Bill Possel grew up during the heady days of NASA’s Apollo missions, after President John Kennedy challenged the space agency to put a man on the moon and when astronauts Neil Armstrong and Buzz Aldrin became the first to place imprints on the lunar surface. Excited by what he saw, Possel dreamed about working in the space program.
It became the main reason why he joined the U.S. Air Force. During his 27-year career, which he finished as a colonel, he realized his dream, with duties that included working on space shuttle experiments and developing large satellites. The work he enjoyed most, however, was spacecraft operations, and in 2006, that led him to the Laboratory for Atmospheric and Space Physics (LASP) at the University of Colorado Boulder, where he is director of Mission Operations and Data Systems.
LASP focuses on science within our solar system, with scientists and engineering staff working together to build and later operate space instruments and spacecraft. The research institute also takes data from the missions it monitors, processes the information and then disseminates the data back to the scientists.
LASP employs about 450 people; Possel’s group numbers about 100, split between scientists and staff members. About 50 students also are involved in the work. “I’m thrilled to be able to work in a position like this at CU,” Possel says. “It’s at a marvelous institute, especially because we actually are operating NASA spacecraft with students. That’s probably why I’m here.”
1. What are the NASA spacecraft that LASP operates?
We operate four: Solar Radiation and Climate Experiment (SORCE), Aeronomy of Ice in the Mesosphere (AIM), Quick Scatterometer (QuikSCAT), and Kepler. If you add up all the dollars it took to build those satellites, it’s more than a billion dollars’ worth of missions that we operate here. LASP built all of the instruments on SORCE and two of the three instruments on AIM. We’re focused on the mission operations part of Kepler and QuikSCAT.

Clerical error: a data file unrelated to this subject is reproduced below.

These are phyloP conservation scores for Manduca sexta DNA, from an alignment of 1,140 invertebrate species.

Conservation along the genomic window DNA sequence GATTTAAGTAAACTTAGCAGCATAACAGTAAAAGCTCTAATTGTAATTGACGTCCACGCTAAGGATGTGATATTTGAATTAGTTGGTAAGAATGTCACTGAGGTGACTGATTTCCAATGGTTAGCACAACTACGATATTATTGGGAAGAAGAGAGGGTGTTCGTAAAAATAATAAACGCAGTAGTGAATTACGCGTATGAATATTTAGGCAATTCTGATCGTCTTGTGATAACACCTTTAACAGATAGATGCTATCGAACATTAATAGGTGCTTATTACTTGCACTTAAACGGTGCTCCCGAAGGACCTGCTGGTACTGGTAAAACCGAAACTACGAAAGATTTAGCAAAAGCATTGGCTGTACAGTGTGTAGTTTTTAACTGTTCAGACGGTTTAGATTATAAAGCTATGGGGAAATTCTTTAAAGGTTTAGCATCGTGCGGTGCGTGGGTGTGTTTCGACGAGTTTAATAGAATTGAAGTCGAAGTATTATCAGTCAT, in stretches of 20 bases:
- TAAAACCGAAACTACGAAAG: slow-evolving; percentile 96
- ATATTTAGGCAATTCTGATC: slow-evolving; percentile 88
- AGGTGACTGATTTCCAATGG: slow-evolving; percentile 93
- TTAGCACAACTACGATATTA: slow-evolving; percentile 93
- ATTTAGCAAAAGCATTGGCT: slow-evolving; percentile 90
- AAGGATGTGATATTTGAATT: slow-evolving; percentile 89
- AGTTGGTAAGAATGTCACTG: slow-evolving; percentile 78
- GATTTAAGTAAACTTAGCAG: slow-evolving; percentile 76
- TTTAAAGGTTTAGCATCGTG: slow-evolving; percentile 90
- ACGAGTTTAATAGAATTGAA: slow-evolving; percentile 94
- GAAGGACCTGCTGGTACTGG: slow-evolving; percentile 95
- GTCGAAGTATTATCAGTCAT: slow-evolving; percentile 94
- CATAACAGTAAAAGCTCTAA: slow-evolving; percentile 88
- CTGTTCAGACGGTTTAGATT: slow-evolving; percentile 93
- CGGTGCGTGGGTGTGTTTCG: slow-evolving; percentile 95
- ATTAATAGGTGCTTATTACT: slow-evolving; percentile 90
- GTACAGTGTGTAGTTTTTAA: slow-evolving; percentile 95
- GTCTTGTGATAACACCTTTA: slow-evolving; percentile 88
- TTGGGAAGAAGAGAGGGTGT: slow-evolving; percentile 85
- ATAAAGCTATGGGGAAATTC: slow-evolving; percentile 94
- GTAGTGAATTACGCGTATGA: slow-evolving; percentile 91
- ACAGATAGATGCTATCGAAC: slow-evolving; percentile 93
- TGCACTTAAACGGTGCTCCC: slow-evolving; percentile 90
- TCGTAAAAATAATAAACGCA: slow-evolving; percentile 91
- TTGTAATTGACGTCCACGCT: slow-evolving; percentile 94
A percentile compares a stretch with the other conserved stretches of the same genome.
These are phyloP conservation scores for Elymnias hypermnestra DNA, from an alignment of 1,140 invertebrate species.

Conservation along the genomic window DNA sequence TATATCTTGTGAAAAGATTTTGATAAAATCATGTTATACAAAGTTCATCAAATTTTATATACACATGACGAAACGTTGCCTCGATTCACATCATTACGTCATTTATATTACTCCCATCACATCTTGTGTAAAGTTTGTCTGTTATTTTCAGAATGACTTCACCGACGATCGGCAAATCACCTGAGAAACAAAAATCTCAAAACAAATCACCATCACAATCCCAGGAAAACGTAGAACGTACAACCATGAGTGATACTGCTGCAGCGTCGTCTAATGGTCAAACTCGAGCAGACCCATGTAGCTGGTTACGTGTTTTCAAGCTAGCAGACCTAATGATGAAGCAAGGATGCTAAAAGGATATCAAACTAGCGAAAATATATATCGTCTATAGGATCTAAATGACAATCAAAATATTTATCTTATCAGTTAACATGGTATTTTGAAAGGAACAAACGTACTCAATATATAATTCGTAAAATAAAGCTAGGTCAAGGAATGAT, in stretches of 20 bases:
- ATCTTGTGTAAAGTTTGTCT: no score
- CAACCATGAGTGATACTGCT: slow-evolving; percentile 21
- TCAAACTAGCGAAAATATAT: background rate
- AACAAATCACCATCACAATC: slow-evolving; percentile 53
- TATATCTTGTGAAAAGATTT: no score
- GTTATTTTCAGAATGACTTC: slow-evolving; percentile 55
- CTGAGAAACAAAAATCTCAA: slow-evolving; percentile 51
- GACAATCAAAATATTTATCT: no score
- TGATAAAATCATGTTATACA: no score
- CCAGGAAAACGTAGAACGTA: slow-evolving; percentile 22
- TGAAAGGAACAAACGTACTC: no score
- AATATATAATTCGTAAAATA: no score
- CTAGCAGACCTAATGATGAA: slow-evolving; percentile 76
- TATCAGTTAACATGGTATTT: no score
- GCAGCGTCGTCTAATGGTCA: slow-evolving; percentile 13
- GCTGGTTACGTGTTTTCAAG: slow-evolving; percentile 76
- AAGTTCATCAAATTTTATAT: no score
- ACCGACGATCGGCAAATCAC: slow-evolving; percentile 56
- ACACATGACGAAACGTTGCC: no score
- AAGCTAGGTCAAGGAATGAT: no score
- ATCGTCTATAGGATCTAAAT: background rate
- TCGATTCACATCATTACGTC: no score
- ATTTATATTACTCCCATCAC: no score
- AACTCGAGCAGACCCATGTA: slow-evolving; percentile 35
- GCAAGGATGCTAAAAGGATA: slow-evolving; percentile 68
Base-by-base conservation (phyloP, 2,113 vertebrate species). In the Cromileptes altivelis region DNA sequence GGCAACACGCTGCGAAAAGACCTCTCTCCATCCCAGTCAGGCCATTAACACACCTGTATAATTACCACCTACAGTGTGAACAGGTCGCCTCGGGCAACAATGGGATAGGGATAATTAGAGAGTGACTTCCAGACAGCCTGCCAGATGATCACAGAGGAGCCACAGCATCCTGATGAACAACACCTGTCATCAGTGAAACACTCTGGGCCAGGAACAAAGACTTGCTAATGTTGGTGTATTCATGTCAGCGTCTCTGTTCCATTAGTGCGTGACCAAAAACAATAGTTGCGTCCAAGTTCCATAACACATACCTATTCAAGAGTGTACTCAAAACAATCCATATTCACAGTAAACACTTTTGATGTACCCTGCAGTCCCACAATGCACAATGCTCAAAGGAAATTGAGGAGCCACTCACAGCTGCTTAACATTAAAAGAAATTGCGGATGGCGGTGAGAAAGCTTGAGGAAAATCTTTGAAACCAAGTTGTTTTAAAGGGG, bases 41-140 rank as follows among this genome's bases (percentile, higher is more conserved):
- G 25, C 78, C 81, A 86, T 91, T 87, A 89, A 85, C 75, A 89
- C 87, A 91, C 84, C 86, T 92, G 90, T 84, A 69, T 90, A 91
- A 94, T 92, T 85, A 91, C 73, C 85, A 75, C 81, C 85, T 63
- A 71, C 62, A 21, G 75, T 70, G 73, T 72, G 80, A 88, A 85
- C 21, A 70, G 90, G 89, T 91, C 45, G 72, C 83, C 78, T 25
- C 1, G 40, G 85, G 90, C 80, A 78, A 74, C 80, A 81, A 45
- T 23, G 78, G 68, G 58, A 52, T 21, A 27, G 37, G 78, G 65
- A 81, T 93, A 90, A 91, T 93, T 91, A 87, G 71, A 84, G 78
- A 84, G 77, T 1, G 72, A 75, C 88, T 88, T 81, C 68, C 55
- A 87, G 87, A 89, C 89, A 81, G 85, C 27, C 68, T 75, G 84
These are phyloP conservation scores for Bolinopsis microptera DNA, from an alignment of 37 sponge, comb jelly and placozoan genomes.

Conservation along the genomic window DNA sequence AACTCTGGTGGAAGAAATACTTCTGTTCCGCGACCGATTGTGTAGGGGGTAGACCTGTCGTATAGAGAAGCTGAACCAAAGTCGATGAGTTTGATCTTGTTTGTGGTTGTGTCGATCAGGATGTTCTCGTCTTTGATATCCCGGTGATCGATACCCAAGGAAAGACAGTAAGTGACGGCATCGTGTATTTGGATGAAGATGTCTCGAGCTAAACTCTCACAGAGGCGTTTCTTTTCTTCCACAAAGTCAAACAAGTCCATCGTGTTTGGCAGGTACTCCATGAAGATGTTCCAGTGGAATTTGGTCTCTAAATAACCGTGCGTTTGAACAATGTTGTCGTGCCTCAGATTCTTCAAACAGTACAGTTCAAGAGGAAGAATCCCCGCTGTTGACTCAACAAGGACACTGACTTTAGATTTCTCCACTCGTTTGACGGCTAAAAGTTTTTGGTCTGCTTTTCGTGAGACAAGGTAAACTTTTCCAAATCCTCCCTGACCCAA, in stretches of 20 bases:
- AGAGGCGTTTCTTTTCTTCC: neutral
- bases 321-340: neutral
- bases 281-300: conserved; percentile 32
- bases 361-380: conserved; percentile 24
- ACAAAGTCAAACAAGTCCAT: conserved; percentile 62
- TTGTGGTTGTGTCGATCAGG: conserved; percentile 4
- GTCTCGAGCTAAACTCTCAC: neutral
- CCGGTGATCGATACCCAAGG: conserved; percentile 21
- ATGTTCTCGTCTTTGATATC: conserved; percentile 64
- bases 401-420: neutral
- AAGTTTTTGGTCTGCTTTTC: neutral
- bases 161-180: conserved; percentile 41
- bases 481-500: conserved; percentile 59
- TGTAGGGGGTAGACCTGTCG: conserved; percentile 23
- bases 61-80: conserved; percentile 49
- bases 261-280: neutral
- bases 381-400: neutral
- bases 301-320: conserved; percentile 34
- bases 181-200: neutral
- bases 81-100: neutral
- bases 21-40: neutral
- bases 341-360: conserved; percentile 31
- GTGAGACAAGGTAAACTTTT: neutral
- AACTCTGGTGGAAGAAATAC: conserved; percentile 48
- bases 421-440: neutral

SORCE, for instance, looks at the sun’s radiation – the total amount of light coming from the sun – as well as the specular radiance, or how much light is coming from different wavelengths. Data from it plays a role in climate models. AIM is designed to monitor high-altitude clouds above Earth’s polar regions.
2. You help run Kepler operations with student support. How does that work?
Students are involved in software development, including the software we use to operate the spacecraft and instruments, and for the planning and scheduling of activities. They’re also involved in data processing and data distribution. There are a lot of very smart students who have computer science backgrounds or science and physics backgrounds who help us. We also recruit students to support us in the operations of spacecraft, and they are the ones that send commands to spacecraft under the supervision of one of our staff members. In that program, we bring students in, usually at the end of their sophomore year, and take them through a 12-week summer training program where we teach them everything from basic orbital mechanics to specific details about each one of our spacecraft, our instruments and how they all work. After earning certificates, student responsibilities in these paid positions include working shifts when we have commanding passes and we send commands to the spacecraft. They’re also in charge of subsystems, so for instance, the students monitor how the batteries are doing. There’s also a student team that each day looks at the telemetry and performs an assessment of how well their subsystem is performing. They are pretty much our first line of defense concerning the health of the spacecraft, instruments and subsystems, so they play a very critical role.
We also bring students in for anomalies — problems with the spacecraft. Whether it is nights, weekends or holidays, we’ll call in students who are on shift to assist with recovery activities: understanding what went wrong, how to fix the problem, and how to get back to collecting science. They’re getting important hands-on experiences at CU.